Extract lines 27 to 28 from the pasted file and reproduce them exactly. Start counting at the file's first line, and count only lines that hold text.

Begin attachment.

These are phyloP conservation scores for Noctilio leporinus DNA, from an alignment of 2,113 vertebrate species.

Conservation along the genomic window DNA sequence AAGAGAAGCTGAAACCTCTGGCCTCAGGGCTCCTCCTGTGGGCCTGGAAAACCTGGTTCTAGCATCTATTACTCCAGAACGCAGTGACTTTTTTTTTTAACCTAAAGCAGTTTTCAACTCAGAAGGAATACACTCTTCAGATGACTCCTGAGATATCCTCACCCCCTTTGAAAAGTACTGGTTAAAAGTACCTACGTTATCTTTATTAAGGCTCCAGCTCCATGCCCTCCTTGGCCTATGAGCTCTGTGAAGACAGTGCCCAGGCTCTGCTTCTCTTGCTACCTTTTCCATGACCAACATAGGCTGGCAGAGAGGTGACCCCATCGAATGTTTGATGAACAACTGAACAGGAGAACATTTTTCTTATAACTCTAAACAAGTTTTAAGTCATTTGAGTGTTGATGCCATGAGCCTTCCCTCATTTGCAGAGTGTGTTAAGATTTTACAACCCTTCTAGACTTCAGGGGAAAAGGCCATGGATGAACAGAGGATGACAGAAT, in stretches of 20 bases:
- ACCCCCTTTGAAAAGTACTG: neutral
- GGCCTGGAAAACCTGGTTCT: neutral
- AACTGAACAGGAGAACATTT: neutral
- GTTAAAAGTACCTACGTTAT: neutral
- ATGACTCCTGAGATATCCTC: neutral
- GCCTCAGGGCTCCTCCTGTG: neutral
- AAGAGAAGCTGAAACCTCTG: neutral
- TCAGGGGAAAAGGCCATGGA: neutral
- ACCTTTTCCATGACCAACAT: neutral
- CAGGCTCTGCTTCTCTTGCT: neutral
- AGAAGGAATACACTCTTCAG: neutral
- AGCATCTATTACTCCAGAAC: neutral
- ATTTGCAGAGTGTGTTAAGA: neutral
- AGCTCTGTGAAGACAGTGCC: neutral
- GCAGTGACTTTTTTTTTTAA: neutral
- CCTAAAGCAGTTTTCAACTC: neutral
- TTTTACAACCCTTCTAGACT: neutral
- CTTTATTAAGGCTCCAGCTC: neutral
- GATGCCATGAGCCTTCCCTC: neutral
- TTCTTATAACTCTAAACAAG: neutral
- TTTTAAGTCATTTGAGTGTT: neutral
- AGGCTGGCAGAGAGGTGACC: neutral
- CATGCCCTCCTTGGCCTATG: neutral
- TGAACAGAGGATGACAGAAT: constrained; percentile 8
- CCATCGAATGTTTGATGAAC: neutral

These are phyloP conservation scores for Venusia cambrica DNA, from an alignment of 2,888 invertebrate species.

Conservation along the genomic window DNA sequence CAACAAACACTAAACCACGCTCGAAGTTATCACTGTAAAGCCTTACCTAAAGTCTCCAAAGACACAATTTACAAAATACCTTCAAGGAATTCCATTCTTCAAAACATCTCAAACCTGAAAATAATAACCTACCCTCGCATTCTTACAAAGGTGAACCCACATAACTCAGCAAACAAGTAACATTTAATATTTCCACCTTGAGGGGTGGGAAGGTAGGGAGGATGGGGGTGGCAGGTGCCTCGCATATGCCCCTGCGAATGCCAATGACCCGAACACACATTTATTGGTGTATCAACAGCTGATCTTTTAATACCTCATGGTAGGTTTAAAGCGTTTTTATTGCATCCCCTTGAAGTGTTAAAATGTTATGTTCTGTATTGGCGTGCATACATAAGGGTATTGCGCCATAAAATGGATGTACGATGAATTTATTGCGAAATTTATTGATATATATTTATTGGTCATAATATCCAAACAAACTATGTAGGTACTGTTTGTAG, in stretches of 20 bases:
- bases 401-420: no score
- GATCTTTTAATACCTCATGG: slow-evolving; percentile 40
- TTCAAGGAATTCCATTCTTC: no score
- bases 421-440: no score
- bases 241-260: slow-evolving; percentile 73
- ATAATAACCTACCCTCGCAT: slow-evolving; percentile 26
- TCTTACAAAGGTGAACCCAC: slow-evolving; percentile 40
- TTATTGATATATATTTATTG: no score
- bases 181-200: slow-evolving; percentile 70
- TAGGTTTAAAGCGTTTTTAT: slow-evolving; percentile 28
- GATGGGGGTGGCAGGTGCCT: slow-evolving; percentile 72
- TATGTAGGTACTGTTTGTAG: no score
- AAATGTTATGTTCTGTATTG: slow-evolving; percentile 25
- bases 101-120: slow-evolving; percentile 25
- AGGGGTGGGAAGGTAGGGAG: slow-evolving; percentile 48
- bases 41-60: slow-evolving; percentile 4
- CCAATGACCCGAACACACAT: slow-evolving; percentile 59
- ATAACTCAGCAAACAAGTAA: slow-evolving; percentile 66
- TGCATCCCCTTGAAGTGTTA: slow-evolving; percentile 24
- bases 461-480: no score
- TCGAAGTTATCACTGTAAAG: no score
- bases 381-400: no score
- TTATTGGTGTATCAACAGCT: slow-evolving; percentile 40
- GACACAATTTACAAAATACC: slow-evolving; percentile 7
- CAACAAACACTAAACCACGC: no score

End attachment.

- CCATCGAATGTTTGATGAAC: neutral

These are phyloP conservation scores for Venusia cambrica DNA, from an alignment of 2,888 invertebrate species.